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Important Health Information on Influenza

By Angela Pagenkopf, RN and Infection Preventionist at Southwest Health –

Influenza is rapidly increasing across the U.S. and in WI.  Nationwide there have been 13 pediatric deaths so far this season and 2,104 positive cases of influenza by laboratory testing in Wisconsin alone.  These statistics are taken from data ending December 31st, meaning that these numbers are even higher now and will only continue to grow.  This is a very serious trend and greatly rivals other extreme years.

We have seen a rapid increase in positive cases in our communities, which makes getting the flu shot more important than ever before.  Also, remember to use good hand hygiene, practice appropriate cough etiquette, and stay home if you are feeling ill.

Symptoms include:

  • Fever – although not everyone will have a fever
  • Cough
  • Sore throat
  • Runny or stuffy nose
  • Muscle or body aches (like you got run over by a train)
  • Headache
  • Fatigue (extreme tiredness)
  • Some people have vomiting and diarrhea, though this is more common in children. Influenza should not be confused with Norovirus or other viruses that cause nausea/vomiting/diarrhea without respiratory symptoms.  People commonly and incorrectly call these illnesses the “flu.”

How influenza spreads:

When people cough or sneeze, they spread tiny droplets of influenza virus. These are inhaled or transmitted when you touch an object and then touch your eyes, nose or mouth.  A person with the influenza virus can spread the illness for 1 day before symptoms develop until 7 days after becoming sick.  Young children and people with weakened immune systems may be able to infect others with influenza viruses for an even longer period of time.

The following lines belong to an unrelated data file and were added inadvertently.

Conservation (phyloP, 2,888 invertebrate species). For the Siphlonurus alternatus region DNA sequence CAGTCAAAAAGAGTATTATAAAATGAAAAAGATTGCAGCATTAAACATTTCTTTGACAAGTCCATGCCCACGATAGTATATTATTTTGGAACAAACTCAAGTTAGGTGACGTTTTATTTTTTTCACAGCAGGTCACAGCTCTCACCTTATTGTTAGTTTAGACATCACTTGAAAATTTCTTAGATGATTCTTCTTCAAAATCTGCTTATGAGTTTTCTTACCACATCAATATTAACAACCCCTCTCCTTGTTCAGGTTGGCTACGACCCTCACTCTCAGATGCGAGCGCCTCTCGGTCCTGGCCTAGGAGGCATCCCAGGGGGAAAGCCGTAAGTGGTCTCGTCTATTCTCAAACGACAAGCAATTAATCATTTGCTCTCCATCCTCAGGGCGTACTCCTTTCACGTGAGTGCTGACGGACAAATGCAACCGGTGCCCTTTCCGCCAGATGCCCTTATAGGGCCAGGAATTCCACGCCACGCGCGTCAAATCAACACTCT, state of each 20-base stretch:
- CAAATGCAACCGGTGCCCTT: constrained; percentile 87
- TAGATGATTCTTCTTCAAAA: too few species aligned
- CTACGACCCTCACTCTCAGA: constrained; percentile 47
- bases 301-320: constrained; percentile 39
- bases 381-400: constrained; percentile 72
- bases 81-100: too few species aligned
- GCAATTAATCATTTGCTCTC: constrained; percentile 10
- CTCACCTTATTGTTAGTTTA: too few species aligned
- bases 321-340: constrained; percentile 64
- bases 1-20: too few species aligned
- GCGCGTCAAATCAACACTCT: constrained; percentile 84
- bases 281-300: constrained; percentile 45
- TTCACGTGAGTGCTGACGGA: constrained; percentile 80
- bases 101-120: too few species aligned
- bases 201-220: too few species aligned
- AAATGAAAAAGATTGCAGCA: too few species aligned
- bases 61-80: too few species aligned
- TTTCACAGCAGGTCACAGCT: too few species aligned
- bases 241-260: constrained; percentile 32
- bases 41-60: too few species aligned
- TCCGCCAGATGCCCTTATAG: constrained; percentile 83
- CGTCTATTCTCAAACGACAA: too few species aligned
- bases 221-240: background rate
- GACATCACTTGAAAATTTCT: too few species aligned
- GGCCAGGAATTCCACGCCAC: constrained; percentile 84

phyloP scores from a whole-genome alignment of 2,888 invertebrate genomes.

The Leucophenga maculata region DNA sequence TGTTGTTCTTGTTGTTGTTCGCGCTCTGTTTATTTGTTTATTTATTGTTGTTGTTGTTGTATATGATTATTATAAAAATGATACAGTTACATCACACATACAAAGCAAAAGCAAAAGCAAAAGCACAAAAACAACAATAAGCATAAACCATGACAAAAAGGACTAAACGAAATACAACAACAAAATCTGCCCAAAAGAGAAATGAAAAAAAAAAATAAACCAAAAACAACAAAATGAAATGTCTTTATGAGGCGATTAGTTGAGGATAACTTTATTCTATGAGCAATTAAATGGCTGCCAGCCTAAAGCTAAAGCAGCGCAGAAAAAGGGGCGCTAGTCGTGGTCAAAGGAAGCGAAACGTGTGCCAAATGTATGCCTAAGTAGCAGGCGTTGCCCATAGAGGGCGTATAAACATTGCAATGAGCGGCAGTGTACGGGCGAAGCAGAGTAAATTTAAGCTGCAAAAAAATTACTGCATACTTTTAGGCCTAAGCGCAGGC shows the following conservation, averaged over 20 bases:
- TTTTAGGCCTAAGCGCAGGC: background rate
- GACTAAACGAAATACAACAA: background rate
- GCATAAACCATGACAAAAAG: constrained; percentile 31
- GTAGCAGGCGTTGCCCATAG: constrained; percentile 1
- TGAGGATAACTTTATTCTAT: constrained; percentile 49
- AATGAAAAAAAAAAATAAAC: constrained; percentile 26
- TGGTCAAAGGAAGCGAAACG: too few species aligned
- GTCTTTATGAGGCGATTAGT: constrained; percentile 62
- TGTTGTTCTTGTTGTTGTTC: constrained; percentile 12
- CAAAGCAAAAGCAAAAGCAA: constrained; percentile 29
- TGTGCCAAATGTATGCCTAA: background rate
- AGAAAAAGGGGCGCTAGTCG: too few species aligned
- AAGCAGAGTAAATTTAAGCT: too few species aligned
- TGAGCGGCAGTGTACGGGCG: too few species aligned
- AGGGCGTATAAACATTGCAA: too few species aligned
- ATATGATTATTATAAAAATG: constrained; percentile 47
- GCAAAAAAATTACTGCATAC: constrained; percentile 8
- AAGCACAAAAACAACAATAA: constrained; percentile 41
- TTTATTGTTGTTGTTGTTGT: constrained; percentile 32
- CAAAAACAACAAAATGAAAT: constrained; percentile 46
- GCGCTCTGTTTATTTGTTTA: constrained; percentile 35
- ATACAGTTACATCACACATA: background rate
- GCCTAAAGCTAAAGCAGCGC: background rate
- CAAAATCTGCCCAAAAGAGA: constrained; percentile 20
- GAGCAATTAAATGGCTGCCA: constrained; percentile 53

Complications of influenza:

Bacterial pneumonia
Ear infections
Sinus infections
Worsening of a chronic medical condition such as congestive heart failure (CHF), asthma, or diabetes
Death

People with elevated risk of complications:

65 years and older
Those with chronic medical conditions
Pregnant women
Young children

Prevention:

  • Influenza vaccination – for prevention of certain strains and lessening of symptoms
  • Covering coughs and sneezes (coughing and sneezing into elbow)
  • Keep your hands away from the “T” Zone – the triangular area including your eyes, nose and mouth
  • AND (you guessed it) Good hand hygiene!

We wish everyone the best of luck in warding off the influenza virus.  Remember, please stay home if you are feeling ill.  Influenza can rapidly become an epidemic.


Source: Center for Disease Control and Prevention (CDC)

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